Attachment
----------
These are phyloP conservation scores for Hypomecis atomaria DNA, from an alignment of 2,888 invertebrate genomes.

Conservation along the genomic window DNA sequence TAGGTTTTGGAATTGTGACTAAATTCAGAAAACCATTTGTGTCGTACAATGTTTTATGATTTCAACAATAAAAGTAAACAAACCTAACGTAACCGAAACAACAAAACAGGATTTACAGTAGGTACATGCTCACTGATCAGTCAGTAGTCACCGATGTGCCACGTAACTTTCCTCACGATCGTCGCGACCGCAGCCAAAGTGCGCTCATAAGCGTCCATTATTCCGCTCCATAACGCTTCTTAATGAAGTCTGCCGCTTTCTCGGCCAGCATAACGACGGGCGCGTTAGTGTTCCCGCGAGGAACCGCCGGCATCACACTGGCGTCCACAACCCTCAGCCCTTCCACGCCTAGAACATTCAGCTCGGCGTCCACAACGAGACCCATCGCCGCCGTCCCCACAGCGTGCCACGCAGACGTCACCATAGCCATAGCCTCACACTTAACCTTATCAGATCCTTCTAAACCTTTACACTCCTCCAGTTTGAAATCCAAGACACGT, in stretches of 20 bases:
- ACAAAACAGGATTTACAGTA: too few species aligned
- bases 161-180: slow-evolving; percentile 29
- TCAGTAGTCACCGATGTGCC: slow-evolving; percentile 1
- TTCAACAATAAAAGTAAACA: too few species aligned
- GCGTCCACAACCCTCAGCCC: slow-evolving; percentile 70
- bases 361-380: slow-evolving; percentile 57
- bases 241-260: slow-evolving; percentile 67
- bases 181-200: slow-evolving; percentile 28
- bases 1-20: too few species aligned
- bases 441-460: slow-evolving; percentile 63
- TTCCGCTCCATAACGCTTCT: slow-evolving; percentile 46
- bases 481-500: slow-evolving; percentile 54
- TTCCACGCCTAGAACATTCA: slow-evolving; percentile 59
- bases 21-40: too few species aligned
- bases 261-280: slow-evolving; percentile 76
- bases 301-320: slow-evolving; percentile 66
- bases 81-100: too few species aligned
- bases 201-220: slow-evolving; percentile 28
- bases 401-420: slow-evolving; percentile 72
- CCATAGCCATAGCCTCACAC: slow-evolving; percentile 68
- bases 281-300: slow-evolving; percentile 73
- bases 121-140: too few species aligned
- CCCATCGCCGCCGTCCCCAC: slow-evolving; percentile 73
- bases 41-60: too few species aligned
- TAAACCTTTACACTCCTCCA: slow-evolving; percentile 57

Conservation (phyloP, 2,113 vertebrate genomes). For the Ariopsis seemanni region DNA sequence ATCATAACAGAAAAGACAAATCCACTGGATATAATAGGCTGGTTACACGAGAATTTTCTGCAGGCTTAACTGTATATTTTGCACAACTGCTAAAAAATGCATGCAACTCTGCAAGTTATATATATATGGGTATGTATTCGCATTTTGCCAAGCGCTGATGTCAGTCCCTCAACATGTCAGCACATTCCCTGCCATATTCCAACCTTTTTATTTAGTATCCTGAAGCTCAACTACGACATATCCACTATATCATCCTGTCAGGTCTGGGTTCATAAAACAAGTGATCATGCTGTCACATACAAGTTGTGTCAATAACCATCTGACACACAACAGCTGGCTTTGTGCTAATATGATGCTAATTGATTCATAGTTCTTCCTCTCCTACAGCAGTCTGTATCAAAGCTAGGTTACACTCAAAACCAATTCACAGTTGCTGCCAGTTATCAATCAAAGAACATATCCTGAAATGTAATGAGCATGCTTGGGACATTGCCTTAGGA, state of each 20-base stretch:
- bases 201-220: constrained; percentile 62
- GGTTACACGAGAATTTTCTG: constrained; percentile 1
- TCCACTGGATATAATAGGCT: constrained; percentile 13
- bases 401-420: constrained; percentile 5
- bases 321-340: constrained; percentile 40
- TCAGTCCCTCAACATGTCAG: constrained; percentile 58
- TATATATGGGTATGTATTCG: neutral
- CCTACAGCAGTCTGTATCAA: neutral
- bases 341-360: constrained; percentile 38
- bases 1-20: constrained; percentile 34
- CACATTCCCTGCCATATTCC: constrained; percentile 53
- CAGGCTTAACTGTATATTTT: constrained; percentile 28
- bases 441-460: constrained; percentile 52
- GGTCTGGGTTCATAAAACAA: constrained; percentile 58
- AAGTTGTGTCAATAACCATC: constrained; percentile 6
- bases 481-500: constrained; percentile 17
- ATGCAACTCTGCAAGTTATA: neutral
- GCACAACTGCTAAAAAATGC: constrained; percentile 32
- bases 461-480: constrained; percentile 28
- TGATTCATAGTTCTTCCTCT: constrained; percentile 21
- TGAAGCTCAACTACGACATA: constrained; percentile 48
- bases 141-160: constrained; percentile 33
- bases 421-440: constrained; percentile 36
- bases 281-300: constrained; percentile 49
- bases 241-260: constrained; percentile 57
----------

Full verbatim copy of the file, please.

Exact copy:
These are phyloP conservation scores for Hypomecis atomaria DNA, from an alignment of 2,888 invertebrate genomes.

Conservation along the genomic window DNA sequence TAGGTTTTGGAATTGTGACTAAATTCAGAAAACCATTTGTGTCGTACAATGTTTTATGATTTCAACAATAAAAGTAAACAAACCTAACGTAACCGAAACAACAAAACAGGATTTACAGTAGGTACATGCTCACTGATCAGTCAGTAGTCACCGATGTGCCACGTAACTTTCCTCACGATCGTCGCGACCGCAGCCAAAGTGCGCTCATAAGCGTCCATTATTCCGCTCCATAACGCTTCTTAATGAAGTCTGCCGCTTTCTCGGCCAGCATAACGACGGGCGCGTTAGTGTTCCCGCGAGGAACCGCCGGCATCACACTGGCGTCCACAACCCTCAGCCCTTCCACGCCTAGAACATTCAGCTCGGCGTCCACAACGAGACCCATCGCCGCCGTCCCCACAGCGTGCCACGCAGACGTCACCATAGCCATAGCCTCACACTTAACCTTATCAGATCCTTCTAAACCTTTACACTCCTCCAGTTTGAAATCCAAGACACGT, in stretches of 20 bases:
- ACAAAACAGGATTTACAGTA: too few species aligned
- bases 161-180: slow-evolving; percentile 29
- TCAGTAGTCACCGATGTGCC: slow-evolving; percentile 1
- TTCAACAATAAAAGTAAACA: too few species aligned
- GCGTCCACAACCCTCAGCCC: slow-evolving; percentile 70
- bases 361-380: slow-evolving; percentile 57
- bases 241-260: slow-evolving; percentile 67
- bases 181-200: slow-evolving; percentile 28
- bases 1-20: too few species aligned
- bases 441-460: slow-evolving; percentile 63
- TTCCGCTCCATAACGCTTCT: slow-evolving; percentile 46
- bases 481-500: slow-evolving; percentile 54
- TTCCACGCCTAGAACATTCA: slow-evolving; percentile 59
- bases 21-40: too few species aligned
- bases 261-280: slow-evolving; percentile 76
- bases 301-320: slow-evolving; percentile 66
- bases 81-100: too few species aligned
- bases 201-220: slow-evolving; percentile 28
- bases 401-420: slow-evolving; percentile 72
- CCATAGCCATAGCCTCACAC: slow-evolving; percentile 68
- bases 281-300: slow-evolving; percentile 73
- bases 121-140: too few species aligned
- CCCATCGCCGCCGTCCCCAC: slow-evolving; percentile 73
- bases 41-60: too few species aligned
- TAAACCTTTACACTCCTCCA: slow-evolving; percentile 57

Conservation (phyloP, 2,113 vertebrate genomes). For the Ariopsis seemanni region DNA sequence ATCATAACAGAAAAGACAAATCCACTGGATATAATAGGCTGGTTACACGAGAATTTTCTGCAGGCTTAACTGTATATTTTGCACAACTGCTAAAAAATGCATGCAACTCTGCAAGTTATATATATATGGGTATGTATTCGCATTTTGCCAAGCGCTGATGTCAGTCCCTCAACATGTCAGCACATTCCCTGCCATATTCCAACCTTTTTATTTAGTATCCTGAAGCTCAACTACGACATATCCACTATATCATCCTGTCAGGTCTGGGTTCATAAAACAAGTGATCATGCTGTCACATACAAGTTGTGTCAATAACCATCTGACACACAACAGCTGGCTTTGTGCTAATATGATGCTAATTGATTCATAGTTCTTCCTCTCCTACAGCAGTCTGTATCAAAGCTAGGTTACACTCAAAACCAATTCACAGTTGCTGCCAGTTATCAATCAAAGAACATATCCTGAAATGTAATGAGCATGCTTGGGACATTGCCTTAGGA, state of each 20-base stretch:
- bases 201-220: constrained; percentile 62
- GGTTACACGAGAATTTTCTG: constrained; percentile 1
- TCCACTGGATATAATAGGCT: constrained; percentile 13
- bases 401-420: constrained; percentile 5
- bases 321-340: constrained; percentile 40
- TCAGTCCCTCAACATGTCAG: constrained; percentile 58
- TATATATGGGTATGTATTCG: neutral
- CCTACAGCAGTCTGTATCAA: neutral
- bases 341-360: constrained; percentile 38
- bases 1-20: constrained; percentile 34
- CACATTCCCTGCCATATTCC: constrained; percentile 53
- CAGGCTTAACTGTATATTTT: constrained; percentile 28
- bases 441-460: constrained; percentile 52
- GGTCTGGGTTCATAAAACAA: constrained; percentile 58
- AAGTTGTGTCAATAACCATC: constrained; percentile 6
- bases 481-500: constrained; percentile 17
- ATGCAACTCTGCAAGTTATA: neutral
- GCACAACTGCTAAAAAATGC: constrained; percentile 32
- bases 461-480: constrained; percentile 28
- TGATTCATAGTTCTTCCTCT: constrained; percentile 21
- TGAAGCTCAACTACGACATA: constrained; percentile 48
- bases 141-160: constrained; percentile 33
- bases 421-440: constrained; percentile 36
- bases 281-300: constrained; percentile 49
- bases 241-260: constrained; percentile 57